Systems Engineering and RDBMS


Posted by decipherinfosys on January 15, 2009

Before we start looking into the usage of @@OPTIONS, it is important to point out that you should read this MSDN post to see which SET options affect results.  And here is an example of such a scenario happening in your environment.  And another post on the same topic.

So, what does @@OPTIONS do?  It returns the information about the current SET options.  Each user is assigned the default options as configured on the instance to which they are logging on to.  That is controlled by using the sp_configure command and using the parameter “user options”.   If a particular session wants to change the behavior and use a different setting, that session can use the SET command to do so.  By default, it has a value of 32767 in it.  Let’s see what this means.

The value is a bit position value.  This set of SQL (using bitwise AND operator) will show us which options are in effect:

select @@options

IF @@OPTIONS & 1     > 0 select ‘Deferred Constraint Checking’
IF @@OPTIONS & 4     > 0 select ‘CURSOR_CLOSE_ON_COMMIT’
IF @@OPTIONS & 8     > 0 select ‘ANSI_WARNINGS’
IF @@OPTIONS & 16    > 0 select ‘ANSI_PADDING’
IF @@OPTIONS & 32    > 0 select ‘ANSI_NULLS’
IF @@OPTIONS & 64    > 0 select ‘ARITHABORT’
IF @@OPTIONS & 128   > 0 select ‘ARITHIGNORE’
IF @@OPTIONS & 256   > 0 select ‘QUOTED_IDENTIFIER’
IF @@OPTIONS & 512   > 0 select ‘NOCOUNT’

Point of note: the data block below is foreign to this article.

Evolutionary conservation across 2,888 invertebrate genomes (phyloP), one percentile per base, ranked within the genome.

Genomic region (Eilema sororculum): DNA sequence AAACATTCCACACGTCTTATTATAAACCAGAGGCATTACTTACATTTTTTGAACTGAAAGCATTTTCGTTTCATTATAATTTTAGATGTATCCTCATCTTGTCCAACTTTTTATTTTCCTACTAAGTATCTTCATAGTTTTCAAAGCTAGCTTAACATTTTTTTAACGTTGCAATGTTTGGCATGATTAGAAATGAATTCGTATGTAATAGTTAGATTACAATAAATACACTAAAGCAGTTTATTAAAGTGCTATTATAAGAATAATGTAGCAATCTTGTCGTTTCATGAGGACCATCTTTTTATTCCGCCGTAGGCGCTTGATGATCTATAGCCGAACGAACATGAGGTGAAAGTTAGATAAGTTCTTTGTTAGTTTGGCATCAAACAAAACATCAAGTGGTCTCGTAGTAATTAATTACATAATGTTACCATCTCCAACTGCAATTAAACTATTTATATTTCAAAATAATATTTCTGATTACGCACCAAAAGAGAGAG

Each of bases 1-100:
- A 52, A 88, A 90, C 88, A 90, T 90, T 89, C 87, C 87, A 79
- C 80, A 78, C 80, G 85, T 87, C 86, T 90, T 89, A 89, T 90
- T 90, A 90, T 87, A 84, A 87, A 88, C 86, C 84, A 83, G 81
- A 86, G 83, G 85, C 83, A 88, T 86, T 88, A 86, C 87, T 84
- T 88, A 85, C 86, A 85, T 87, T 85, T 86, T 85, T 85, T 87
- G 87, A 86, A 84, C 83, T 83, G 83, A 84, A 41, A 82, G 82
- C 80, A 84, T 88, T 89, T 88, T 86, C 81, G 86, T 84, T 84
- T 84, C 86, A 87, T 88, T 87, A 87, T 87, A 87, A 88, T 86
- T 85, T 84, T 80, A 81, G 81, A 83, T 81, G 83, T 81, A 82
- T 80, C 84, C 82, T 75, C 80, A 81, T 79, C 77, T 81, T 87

IF @@OPTIONS & 1024  > 0 select ‘ANSI_NULL_DFLT_ON’
IF @@OPTIONS & 2048  > 0 select ‘ANSI_NULL_DFLT_OFF’
IF @@OPTIONS & 8192  > 0 select ‘NUMERIC_ROUNDABORT’
IF @@OPTIONS & 16384 > 0 select ‘XACT_ABORT’

Now, if you look into the system table sys.syscacheobjects, you will see a column called setopts there.  This table contains information on how the cache is used and setopts contains the bit position value.  Let’s see how this value changes for a session:

select @@options
set nocount on
select @@options

The first output will give you 5496 and the second one will give 6008 assuming all default values are in place in your environment.  The “SET NOCOUNT ON” has a bit value of 512 so if we add 5496 + 512, that gives us 6008 which is what we get in the second run.  Using this @@OPTIONS function, you can know what settings users have in their session and determine whether you need to SET certain options on or off for the session.  If you want, you can even encapsulate all of the above logic in a UDF and then use it instead of firing off the code for all of those value set comparisons.

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